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Homozygous Familial Hypercholesterolemia (HoFH)

Early lipoprotein apheresis yields long-term heart benefits in young patients with HoFH

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Initiating lipoprotein apheresis in childhood or adolescence for patients with homozygous familial hypercholesterolaemia (HoFH) significantly improves long-term cardiovascular outcomes compared to using lipid-lowering drugs alone, according to a study. This early intervention leads to greater reductions in LDL cholesterol levels, longer atherosclerotic cardiovascular disease-free survival, and lower rates of cardiovascular death.

The study, utilizing data from the HoFH International Clinical Collaboration (HICC) and the CHAIN registry, included 404 patients diagnosed with HoFH before the age of 18. Patients were divided into 2 groups: those who began lipoprotein apheresis alongside lipid-lowering drugs (lipoprotein apheresis group) and those who received only pharmacotherapy (pharmacotherapy-only group). These groups were matched by sex and untreated plasma LDL cholesterol levels to ensure comparable baselines.

Findings demonstrated that patients in the lipoprotein apheresis group experienced a greater reduction in LDL cholesterol levels (-55% vs -31%) compared to the pharmacotherapy-only group. Importantly, the lipoprotein apheresis group also showed longer atherosclerotic cardiovascular disease-free survival and longer cardiovascular death-free survival. Cardiovascular death rates were significantly lower in the lipoprotein apheresis group (1% vs. 8%).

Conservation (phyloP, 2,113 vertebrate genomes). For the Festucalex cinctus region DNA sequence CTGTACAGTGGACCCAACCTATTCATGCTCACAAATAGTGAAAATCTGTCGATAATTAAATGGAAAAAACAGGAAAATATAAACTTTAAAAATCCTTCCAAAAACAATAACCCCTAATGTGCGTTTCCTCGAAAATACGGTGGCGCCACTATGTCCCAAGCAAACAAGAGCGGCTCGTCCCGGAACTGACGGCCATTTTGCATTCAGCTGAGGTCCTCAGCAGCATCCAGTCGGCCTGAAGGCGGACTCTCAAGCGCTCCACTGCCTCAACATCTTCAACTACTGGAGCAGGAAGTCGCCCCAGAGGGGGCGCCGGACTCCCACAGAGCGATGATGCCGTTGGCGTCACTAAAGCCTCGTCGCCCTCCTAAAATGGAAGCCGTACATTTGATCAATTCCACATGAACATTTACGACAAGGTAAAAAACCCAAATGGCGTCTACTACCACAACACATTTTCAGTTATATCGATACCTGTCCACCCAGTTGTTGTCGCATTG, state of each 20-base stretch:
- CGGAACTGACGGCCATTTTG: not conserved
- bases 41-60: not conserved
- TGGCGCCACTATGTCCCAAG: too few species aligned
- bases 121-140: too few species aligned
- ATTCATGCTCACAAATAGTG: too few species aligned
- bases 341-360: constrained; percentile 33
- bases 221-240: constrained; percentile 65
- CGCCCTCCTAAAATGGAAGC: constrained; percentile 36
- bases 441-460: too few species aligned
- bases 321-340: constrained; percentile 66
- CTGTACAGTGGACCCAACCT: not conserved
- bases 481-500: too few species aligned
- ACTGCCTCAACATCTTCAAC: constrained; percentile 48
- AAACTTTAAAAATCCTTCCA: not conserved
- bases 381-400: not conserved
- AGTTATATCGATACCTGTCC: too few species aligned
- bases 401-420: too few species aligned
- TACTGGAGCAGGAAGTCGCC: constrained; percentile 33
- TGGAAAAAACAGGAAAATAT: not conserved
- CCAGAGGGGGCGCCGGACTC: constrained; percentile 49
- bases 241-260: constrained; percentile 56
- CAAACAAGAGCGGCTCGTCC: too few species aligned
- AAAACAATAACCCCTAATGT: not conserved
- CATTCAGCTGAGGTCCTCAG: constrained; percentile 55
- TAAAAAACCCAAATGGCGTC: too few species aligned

However, the median age for undergoing coronary artery bypass grafting was lower in the lipoprotein apheresis group (15 years vs 30.5 years), suggesting a complex interplay between intensive treatment and disease progression, according to the study authors.

Reference
Reijman MD, Tromp TR, Hutten BA, et al; Homozygous Familial Hypercholesterolaemia International Clinical Collaborators (HICC); Children with Homozygous Hypercholesterolemia on Lipoprotein Apheresis: an International Registry (CHAIN) consortia. Cardiovascular outcomes in patients with homozygous familial hypercholesterolaemia on lipoprotein apheresis initiated during childhood: long-term follow-up of an international cohort from two registries. Lancet Child Adolesc Health. 2024;S2352-4642(24)00073-7. doi: 10.1016/S2352-4642(24)00073-7. Epub ahead of print. PMID: 38759658.

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